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Shlomo Nativ. 'God picks roses from the garden'
Scene of attack. Terrorist run wild with an axe
Photo: AFP
Bat Ayin residents. No fence planned
Photo: Gil Yohanan
Search for terrorist. 'IDF did the best it could'
Photo: AP
Bat Ayin rabbi: We're not seeking revenge
Residents of West Bank settlement gather for meeting on Thursday's deadly terror attack, several hours after 13-year-old Shlomo Nativ's funeral. 'I didn't see rage, I saw pain,' Rabbi Daniel Cohen tells Ynet
Israel Defense Forces soldiers on Thursday night continued searching for the terrorist who murdered 13-year-old Shlomo Nativ in the West Bank settlement of Bat Ayin in the Gush Etzion communities.

 

While the forces went from house to house in the Palestinian villages adjacent to the settlement, the residents of Bat Ayin gathered Thursday evening for a meeting with the community's rabbi, Daniel Cohen, in an attempt to deal with their pain.

 

Talking to Ynet, Cohen spoke of the emotionally charged meeting, during which he called on his friends to practice restraint and refrain from acts of revenge.

 

"I spoke to the residents about our pain and grief, about the strength we're getting and the complete faith we have in our right to be here in Israel," the rabbi said. "I explained to them that God sometimes picks roses from the garden, brings them over, and that's it's the righteous youths of all people which he takes."

 

Some 50 people took part in the meeting, which was held after Nativ was laid to rest.

 

The attack also left seven-year-old Yair Gamliel moderately injured. He is still hospitalized at the Hadassah Ein Kerem Hospital and suffers from fractured skull.

 

His father, a member of the extreme right-wing Bat Ayin Underground, who is serving a prison sentence for attempting to blow up a cart outside an Arab hospital and a girls' school in east Jerusalem, turned down an offer by the Israel Prison Service to visit his son handcuffed and under tight security.

 

The defense establishment believes it is most likely that the terrorist who carried out the attack acted on his own. One of the residents struggled with him and tried to stop him, but the assailant fled to one of the nearby Palestinian villages.

 

According to the rabbi, the residents of Bat Ayin don't fear the terrorist's return, but "they're definitely afraid that other murderers will be sent over and that the Arab culture will continue to encourage them."


 

IDF soldiers search for the terrorist (Photo: AP)

 

Prime Minister Benjamin Netanyahu was briefed on the attack on Thursday. His office said in a statement that "Netanyahu views the attack with tremendous severity, and has instructed the security officials to exert every effort in order to capture the murderer."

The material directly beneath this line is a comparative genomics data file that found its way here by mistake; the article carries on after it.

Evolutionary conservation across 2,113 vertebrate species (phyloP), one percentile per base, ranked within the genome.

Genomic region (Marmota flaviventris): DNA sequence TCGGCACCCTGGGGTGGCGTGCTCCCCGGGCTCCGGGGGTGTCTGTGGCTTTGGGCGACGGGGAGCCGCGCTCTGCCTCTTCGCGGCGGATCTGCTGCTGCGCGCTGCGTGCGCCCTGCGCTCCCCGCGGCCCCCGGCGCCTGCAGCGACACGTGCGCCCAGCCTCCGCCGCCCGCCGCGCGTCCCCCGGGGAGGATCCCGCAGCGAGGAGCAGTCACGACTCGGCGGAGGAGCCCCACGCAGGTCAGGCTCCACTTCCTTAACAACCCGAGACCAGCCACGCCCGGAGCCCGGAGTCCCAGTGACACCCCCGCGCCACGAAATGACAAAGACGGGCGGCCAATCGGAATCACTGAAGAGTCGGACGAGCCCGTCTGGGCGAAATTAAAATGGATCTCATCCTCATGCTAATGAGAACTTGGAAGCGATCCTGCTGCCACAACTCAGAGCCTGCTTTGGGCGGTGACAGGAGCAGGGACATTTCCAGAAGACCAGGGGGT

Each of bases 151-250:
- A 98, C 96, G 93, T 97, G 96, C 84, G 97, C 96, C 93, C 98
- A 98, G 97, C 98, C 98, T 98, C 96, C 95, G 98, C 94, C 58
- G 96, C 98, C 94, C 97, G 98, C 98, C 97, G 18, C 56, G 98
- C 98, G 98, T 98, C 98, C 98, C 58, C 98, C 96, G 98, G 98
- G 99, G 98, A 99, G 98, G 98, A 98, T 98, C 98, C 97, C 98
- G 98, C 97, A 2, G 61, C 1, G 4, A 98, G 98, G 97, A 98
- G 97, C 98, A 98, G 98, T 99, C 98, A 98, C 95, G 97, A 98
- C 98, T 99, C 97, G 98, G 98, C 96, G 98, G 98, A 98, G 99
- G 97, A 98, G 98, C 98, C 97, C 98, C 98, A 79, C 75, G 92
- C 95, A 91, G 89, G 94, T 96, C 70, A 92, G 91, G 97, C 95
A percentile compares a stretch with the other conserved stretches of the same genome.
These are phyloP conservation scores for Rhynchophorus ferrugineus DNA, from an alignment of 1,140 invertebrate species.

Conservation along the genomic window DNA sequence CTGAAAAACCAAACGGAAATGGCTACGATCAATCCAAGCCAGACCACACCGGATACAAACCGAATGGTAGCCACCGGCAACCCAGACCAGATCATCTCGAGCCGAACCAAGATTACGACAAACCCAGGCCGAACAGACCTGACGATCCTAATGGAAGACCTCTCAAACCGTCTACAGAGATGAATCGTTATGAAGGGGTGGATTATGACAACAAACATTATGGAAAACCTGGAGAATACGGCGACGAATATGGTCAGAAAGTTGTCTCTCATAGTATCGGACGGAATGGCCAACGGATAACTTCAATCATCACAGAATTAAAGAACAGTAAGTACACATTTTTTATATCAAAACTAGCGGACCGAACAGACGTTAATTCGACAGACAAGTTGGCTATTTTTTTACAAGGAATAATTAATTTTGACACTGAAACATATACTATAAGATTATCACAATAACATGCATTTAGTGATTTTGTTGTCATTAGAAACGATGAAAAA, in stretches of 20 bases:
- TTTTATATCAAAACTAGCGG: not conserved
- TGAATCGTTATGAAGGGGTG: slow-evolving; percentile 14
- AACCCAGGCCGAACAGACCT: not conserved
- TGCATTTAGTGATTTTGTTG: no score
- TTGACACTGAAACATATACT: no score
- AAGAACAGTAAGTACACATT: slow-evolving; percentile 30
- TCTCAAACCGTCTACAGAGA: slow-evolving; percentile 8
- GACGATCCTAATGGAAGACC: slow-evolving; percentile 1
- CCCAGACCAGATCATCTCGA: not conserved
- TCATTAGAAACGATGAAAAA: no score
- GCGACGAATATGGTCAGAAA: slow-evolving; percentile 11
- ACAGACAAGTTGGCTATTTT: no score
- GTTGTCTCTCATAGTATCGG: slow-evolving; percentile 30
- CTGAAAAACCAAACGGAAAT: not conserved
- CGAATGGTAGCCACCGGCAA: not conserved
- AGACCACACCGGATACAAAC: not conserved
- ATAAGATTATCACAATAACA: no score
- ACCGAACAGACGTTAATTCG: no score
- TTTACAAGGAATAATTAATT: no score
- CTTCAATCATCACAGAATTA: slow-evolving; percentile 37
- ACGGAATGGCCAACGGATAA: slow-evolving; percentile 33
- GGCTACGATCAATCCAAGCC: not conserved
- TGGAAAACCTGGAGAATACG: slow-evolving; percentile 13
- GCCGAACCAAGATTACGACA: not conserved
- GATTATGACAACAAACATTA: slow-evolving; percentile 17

Lieutenant-Colonel Guy Oshri, deputy commander of the Etzion Division, said after the terror attack that the IDF had "a lead" and estimated that the terrorist would be caught shortly, but the search continues.

According to the community's rabbi, everyone must be patient. "I didn't even think about a failure on the part of the IDF. I am certain that they did the best they could."

 

'A great, gentle family'

The Bat Ayin settlement is not fenced. Following the attack, the residents came up with ideas to improve the security, but they have no plans to set up a fence around the community.

 

"No one believes a fence will solve anything," said Cohen. "It's a sort of delusion. It takes about 20 seconds to cut a fence and enter through it. It does create a sense of security, but does not help as a defensive force."

 

According to the rabbi, one of the suggestions was to place cameras and observation means. "We spoke about adding self-defense measures," he said.


 

Community grieves (Photo: AFP)

 

Following the attack, different people expressed their fear of act of revenge. According to Cohen, however, the meeting's attendees did not discuss this possibility.

 

"I didn't see any anger. I saw pain. The only response to the murder of our sons is to add one community after another and cause deterrence. This was fully accepted. There was not a single person who protested this. I don't know what is going on in my friends' hearts, I'm not God, but I believe everyone agrees about this. I did not hear one word about taking revenge."

 

Before meeting with the residents, Rabbi Cohen visited the Nativ family in order to console the bereaved. "I was there for a long time. A great, gentle and deep family. They're sitting there in their small living room with the eight remaining children, pleasantly and silently."

 

Efrat Weiss contributed to this report

 

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